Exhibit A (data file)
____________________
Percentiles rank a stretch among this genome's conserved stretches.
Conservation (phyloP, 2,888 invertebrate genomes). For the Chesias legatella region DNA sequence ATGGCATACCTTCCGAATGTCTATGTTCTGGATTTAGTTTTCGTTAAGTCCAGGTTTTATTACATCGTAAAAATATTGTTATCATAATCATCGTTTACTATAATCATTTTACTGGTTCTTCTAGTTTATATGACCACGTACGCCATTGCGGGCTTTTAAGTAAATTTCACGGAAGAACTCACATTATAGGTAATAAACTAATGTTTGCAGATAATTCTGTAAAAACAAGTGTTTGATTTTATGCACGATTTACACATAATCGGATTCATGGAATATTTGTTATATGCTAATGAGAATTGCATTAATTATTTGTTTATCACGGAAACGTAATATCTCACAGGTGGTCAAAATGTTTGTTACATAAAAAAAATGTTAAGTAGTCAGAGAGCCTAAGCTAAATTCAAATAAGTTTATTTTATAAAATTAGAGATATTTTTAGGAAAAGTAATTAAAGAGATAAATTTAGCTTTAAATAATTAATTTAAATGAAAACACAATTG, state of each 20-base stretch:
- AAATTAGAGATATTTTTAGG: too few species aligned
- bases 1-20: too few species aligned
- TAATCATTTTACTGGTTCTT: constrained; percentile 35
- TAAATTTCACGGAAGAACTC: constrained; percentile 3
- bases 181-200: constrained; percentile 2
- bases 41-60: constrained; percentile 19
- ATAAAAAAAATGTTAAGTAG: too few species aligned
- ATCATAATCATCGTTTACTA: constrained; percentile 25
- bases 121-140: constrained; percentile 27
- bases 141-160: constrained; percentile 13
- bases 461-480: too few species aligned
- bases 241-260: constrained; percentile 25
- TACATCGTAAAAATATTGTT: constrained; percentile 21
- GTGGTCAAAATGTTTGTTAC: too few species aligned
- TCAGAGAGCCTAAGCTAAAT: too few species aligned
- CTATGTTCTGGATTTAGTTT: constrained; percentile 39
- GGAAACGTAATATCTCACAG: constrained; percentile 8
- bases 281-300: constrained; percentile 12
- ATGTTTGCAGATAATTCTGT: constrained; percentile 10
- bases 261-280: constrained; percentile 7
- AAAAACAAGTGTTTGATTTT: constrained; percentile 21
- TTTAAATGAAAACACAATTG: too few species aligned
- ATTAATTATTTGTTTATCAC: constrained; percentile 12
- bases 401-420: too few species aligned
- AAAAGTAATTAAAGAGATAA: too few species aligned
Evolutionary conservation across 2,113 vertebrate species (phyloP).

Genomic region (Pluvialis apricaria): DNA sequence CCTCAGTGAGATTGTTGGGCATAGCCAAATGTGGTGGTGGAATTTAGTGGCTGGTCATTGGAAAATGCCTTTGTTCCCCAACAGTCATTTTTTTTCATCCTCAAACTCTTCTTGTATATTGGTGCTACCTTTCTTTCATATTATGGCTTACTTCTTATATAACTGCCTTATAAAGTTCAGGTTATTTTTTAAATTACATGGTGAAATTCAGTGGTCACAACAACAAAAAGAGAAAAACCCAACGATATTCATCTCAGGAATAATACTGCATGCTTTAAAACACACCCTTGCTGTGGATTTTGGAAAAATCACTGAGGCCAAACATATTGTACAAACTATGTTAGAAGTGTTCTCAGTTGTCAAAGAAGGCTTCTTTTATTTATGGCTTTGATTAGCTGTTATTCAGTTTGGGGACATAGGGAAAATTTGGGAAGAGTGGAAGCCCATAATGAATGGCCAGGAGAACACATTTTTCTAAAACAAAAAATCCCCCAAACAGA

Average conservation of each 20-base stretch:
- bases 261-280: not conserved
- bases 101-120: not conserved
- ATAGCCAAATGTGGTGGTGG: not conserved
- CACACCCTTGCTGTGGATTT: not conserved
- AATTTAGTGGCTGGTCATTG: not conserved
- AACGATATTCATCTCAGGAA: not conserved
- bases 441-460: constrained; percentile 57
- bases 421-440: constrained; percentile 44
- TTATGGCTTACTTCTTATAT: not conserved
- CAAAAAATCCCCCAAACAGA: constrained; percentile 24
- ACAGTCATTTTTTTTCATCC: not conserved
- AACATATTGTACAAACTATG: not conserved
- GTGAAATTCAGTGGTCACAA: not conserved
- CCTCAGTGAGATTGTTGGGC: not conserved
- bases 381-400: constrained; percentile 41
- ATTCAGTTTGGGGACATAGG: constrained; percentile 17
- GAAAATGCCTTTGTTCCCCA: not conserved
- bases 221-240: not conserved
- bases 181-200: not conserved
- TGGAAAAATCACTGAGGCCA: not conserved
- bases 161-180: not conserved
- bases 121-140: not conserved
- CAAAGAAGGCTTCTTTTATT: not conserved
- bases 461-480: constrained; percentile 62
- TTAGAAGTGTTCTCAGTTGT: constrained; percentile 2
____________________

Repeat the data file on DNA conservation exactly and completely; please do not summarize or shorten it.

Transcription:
Percentiles rank a stretch among this genome's conserved stretches.
Conservation (phyloP, 2,888 invertebrate genomes). For the Chesias legatella region DNA sequence ATGGCATACCTTCCGAATGTCTATGTTCTGGATTTAGTTTTCGTTAAGTCCAGGTTTTATTACATCGTAAAAATATTGTTATCATAATCATCGTTTACTATAATCATTTTACTGGTTCTTCTAGTTTATATGACCACGTACGCCATTGCGGGCTTTTAAGTAAATTTCACGGAAGAACTCACATTATAGGTAATAAACTAATGTTTGCAGATAATTCTGTAAAAACAAGTGTTTGATTTTATGCACGATTTACACATAATCGGATTCATGGAATATTTGTTATATGCTAATGAGAATTGCATTAATTATTTGTTTATCACGGAAACGTAATATCTCACAGGTGGTCAAAATGTTTGTTACATAAAAAAAATGTTAAGTAGTCAGAGAGCCTAAGCTAAATTCAAATAAGTTTATTTTATAAAATTAGAGATATTTTTAGGAAAAGTAATTAAAGAGATAAATTTAGCTTTAAATAATTAATTTAAATGAAAACACAATTG, state of each 20-base stretch:
- AAATTAGAGATATTTTTAGG: too few species aligned
- bases 1-20: too few species aligned
- TAATCATTTTACTGGTTCTT: constrained; percentile 35
- TAAATTTCACGGAAGAACTC: constrained; percentile 3
- bases 181-200: constrained; percentile 2
- bases 41-60: constrained; percentile 19
- ATAAAAAAAATGTTAAGTAG: too few species aligned
- ATCATAATCATCGTTTACTA: constrained; percentile 25
- bases 121-140: constrained; percentile 27
- bases 141-160: constrained; percentile 13
- bases 461-480: too few species aligned
- bases 241-260: constrained; percentile 25
- TACATCGTAAAAATATTGTT: constrained; percentile 21
- GTGGTCAAAATGTTTGTTAC: too few species aligned
- TCAGAGAGCCTAAGCTAAAT: too few species aligned
- CTATGTTCTGGATTTAGTTT: constrained; percentile 39
- GGAAACGTAATATCTCACAG: constrained; percentile 8
- bases 281-300: constrained; percentile 12
- ATGTTTGCAGATAATTCTGT: constrained; percentile 10
- bases 261-280: constrained; percentile 7
- AAAAACAAGTGTTTGATTTT: constrained; percentile 21
- TTTAAATGAAAACACAATTG: too few species aligned
- ATTAATTATTTGTTTATCAC: constrained; percentile 12
- bases 401-420: too few species aligned
- AAAAGTAATTAAAGAGATAA: too few species aligned
Evolutionary conservation across 2,113 vertebrate species (phyloP).

Genomic region (Pluvialis apricaria): DNA sequence CCTCAGTGAGATTGTTGGGCATAGCCAAATGTGGTGGTGGAATTTAGTGGCTGGTCATTGGAAAATGCCTTTGTTCCCCAACAGTCATTTTTTTTCATCCTCAAACTCTTCTTGTATATTGGTGCTACCTTTCTTTCATATTATGGCTTACTTCTTATATAACTGCCTTATAAAGTTCAGGTTATTTTTTAAATTACATGGTGAAATTCAGTGGTCACAACAACAAAAAGAGAAAAACCCAACGATATTCATCTCAGGAATAATACTGCATGCTTTAAAACACACCCTTGCTGTGGATTTTGGAAAAATCACTGAGGCCAAACATATTGTACAAACTATGTTAGAAGTGTTCTCAGTTGTCAAAGAAGGCTTCTTTTATTTATGGCTTTGATTAGCTGTTATTCAGTTTGGGGACATAGGGAAAATTTGGGAAGAGTGGAAGCCCATAATGAATGGCCAGGAGAACACATTTTTCTAAAACAAAAAATCCCCCAAACAGA

Average conservation of each 20-base stretch:
- bases 261-280: not conserved
- bases 101-120: not conserved
- ATAGCCAAATGTGGTGGTGG: not conserved
- CACACCCTTGCTGTGGATTT: not conserved
- AATTTAGTGGCTGGTCATTG: not conserved
- AACGATATTCATCTCAGGAA: not conserved
- bases 441-460: constrained; percentile 57
- bases 421-440: constrained; percentile 44
- TTATGGCTTACTTCTTATAT: not conserved
- CAAAAAATCCCCCAAACAGA: constrained; percentile 24
- ACAGTCATTTTTTTTCATCC: not conserved
- AACATATTGTACAAACTATG: not conserved
- GTGAAATTCAGTGGTCACAA: not conserved
- CCTCAGTGAGATTGTTGGGC: not conserved
- bases 381-400: constrained; percentile 41
- ATTCAGTTTGGGGACATAGG: constrained; percentile 17
- GAAAATGCCTTTGTTCCCCA: not conserved
- bases 221-240: not conserved
- bases 181-200: not conserved
- TGGAAAAATCACTGAGGCCA: not conserved
- bases 161-180: not conserved
- bases 121-140: not conserved
- CAAAGAAGGCTTCTTTTATT: not conserved
- bases 461-480: constrained; percentile 62
- TTAGAAGTGTTCTCAGTTGT: constrained; percentile 2